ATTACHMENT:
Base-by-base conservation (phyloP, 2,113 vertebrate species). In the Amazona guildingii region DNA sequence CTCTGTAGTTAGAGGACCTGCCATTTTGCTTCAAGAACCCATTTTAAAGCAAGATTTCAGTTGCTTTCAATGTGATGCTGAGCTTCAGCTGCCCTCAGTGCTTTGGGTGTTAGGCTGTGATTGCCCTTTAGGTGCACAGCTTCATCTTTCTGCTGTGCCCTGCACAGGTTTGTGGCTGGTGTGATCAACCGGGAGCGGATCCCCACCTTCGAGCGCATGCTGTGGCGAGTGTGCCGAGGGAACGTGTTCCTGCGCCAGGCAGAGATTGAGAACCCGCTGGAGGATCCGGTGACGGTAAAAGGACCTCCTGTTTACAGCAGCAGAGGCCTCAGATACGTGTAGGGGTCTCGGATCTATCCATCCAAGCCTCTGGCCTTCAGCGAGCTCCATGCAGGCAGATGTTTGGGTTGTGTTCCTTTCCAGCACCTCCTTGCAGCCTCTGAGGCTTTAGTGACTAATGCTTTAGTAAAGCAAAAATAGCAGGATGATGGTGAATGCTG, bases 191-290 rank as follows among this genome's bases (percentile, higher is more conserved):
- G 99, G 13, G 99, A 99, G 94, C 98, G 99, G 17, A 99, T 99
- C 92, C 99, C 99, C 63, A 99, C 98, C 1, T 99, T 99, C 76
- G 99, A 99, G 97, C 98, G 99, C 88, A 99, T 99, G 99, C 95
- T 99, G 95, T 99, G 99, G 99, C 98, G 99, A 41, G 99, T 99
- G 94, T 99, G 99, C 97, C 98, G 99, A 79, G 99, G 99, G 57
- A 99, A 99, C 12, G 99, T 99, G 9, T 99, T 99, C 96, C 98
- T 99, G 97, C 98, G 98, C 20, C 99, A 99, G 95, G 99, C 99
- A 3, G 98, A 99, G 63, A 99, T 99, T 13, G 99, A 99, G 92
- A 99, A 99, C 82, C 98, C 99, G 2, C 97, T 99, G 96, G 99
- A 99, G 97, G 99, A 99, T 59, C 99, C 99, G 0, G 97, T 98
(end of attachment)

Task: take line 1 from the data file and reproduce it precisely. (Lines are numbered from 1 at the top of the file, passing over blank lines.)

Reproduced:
Base-by-base conservation (phyloP, 2,113 vertebrate species). In the Amazona guildingii region DNA sequence CTCTGTAGTTAGAGGACCTGCCATTTTGCTTCAAGAACCCATTTTAAAGCAAGATTTCAGTTGCTTTCAATGTGATGCTGAGCTTCAGCTGCCCTCAGTGCTTTGGGTGTTAGGCTGTGATTGCCCTTTAGGTGCACAGCTTCATCTTTCTGCTGTGCCCTGCACAGGTTTGTGGCTGGTGTGATCAACCGGGAGCGGATCCCCACCTTCGAGCGCATGCTGTGGCGAGTGTGCCGAGGGAACGTGTTCCTGCGCCAGGCAGAGATTGAGAACCCGCTGGAGGATCCGGTGACGGTAAAAGGACCTCCTGTTTACAGCAGCAGAGGCCTCAGATACGTGTAGGGGTCTCGGATCTATCCATCCAAGCCTCTGGCCTTCAGCGAGCTCCATGCAGGCAGATGTTTGGGTTGTGTTCCTTTCCAGCACCTCCTTGCAGCCTCTGAGGCTTTAGTGACTAATGCTTTAGTAAAGCAAAAATAGCAGGATGATGGTGAATGCTG, bases 191-290 rank as follows among this genome's bases (percentile, higher is more conserved):